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The Labia Theatre Celebrates 70 Years to the Day with 'Rocketman'


Labia Theatre 70thThe Labia Theatre celebrated its 70th anniversary on Sunday night, exactly 70 years later, with the first international screening of Rocketman. The biographical musical based on the life and times of Elton John first screened at the Cannes Film Festival, gracing the Labia's silver screen just three days after its French debut. A mystery to attendees until the opening credits, it's only scheduled to open in the United Kingdom tomorrow on 22 May and in South Africa on 7 June. While the anniversary celebrations saw friends and family gathering to hear speeches and enjoy canap├ęs, refreshments and the cake-cutting ceremony, the festivities will continue later this year with a festival of Labia highlights.

Originally opened as a theatre for live stage performances on 19 May 1949, it only had one screen when current owners Ludi and Ann Kraus took over on 1 September 1989, almost three decades ago. Kraus has a long history with cinema, having had his first film encounter at the age of nine in his father's movie house in Windhoek. From a career in law to owning a cinema, Ludi hasn't looked back, offering loyal moviegoers cinema magic at affordable prices. Screening art house movies, documentaries foreign films and extreme sports, the Labia is the last surviving independent movie theatre in Cape Town after the transition from reel-to-reel projectors to digital.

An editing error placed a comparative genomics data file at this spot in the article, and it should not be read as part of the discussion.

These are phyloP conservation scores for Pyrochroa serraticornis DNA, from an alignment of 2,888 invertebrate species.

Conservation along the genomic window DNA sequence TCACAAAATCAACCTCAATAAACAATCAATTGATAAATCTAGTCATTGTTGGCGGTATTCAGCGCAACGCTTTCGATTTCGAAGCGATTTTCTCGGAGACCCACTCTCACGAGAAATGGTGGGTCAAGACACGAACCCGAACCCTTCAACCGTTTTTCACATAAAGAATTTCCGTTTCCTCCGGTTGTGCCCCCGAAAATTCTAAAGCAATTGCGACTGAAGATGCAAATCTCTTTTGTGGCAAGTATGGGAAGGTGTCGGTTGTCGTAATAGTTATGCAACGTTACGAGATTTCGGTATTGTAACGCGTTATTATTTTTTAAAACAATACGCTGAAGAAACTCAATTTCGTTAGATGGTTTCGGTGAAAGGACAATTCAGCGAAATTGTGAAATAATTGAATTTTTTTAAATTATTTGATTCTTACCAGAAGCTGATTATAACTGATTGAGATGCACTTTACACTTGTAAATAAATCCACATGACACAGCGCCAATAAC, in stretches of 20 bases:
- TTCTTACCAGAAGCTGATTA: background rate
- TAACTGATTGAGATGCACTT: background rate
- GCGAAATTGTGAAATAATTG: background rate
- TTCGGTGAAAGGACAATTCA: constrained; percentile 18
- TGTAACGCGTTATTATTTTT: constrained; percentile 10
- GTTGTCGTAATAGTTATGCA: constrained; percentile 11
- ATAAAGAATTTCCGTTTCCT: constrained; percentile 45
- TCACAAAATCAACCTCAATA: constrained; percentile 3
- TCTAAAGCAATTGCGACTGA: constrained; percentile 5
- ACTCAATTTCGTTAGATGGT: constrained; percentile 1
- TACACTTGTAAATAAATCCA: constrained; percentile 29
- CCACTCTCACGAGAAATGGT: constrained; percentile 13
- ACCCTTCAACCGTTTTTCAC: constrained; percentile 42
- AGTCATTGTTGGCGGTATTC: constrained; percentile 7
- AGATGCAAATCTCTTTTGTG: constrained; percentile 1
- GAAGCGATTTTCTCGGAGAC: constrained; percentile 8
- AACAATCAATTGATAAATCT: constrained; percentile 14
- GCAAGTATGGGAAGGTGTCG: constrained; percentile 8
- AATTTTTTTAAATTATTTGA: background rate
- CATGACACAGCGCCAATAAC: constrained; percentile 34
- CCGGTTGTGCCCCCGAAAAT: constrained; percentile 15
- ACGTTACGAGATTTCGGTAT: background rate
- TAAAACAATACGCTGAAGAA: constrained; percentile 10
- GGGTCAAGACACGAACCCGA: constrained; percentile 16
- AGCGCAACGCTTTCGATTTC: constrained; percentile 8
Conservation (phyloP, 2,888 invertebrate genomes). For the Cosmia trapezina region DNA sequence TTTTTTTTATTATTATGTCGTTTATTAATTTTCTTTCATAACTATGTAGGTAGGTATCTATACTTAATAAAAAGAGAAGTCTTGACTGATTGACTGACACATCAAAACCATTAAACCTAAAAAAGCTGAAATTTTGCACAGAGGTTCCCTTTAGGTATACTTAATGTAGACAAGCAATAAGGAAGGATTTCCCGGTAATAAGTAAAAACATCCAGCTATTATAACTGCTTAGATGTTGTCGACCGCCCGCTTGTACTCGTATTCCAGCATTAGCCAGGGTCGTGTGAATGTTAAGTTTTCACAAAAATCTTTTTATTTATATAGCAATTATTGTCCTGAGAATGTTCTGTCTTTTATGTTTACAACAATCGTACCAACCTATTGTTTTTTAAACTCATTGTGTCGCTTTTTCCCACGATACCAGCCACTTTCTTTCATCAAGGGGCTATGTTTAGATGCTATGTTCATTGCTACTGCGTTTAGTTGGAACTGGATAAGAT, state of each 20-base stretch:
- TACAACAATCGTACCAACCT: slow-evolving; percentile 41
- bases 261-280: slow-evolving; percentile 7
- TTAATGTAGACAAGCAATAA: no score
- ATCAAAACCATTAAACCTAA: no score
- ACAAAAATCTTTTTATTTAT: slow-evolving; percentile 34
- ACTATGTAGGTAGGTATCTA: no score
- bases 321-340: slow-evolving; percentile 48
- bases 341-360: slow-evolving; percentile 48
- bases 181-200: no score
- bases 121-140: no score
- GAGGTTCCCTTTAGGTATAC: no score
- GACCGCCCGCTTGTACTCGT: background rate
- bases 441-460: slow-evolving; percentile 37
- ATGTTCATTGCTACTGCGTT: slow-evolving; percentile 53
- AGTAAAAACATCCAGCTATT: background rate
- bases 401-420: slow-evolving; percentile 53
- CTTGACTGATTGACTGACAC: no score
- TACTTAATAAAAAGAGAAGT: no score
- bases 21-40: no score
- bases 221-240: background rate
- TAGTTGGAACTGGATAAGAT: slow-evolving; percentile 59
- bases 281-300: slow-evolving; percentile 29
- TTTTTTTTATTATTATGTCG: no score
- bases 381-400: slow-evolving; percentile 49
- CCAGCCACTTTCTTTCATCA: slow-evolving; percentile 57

Over the years, the cinema has had many upgrades moving from one to four screens but has retained much of the charm and nostalgia with an old-fashioned ticket booth and retro design. While moving from film to digital was a costly exercise, it's enabled the Labia to compete with the commercial cinema circuit screening films as soon as they are released. Showing a marked improvement in terms of quality and accessibility, it's helped widen their audience, attracting younger viewers looking for retro places in favour of mainstream cinemas.

Labia Theatre 70th

Ludi curates the selection of films, being sure to focus on quality, merit and commercial value. A loyal fan base, the film community showed their love when a crowdfunding campaign was initiated to upgrade the equipment, which ensured they were able to continue showing films after upgrading their four cinemas to digital. Kraus says, "we hope that we still provide a little bit of magic by allowing our patrons to make an evening out visiting the Labia", with reference to the evolution and future of film. Together with Roodeberg Wine, which also celebrated its 70th anniversary this year, the cinema seems to be going from strength-to-strength.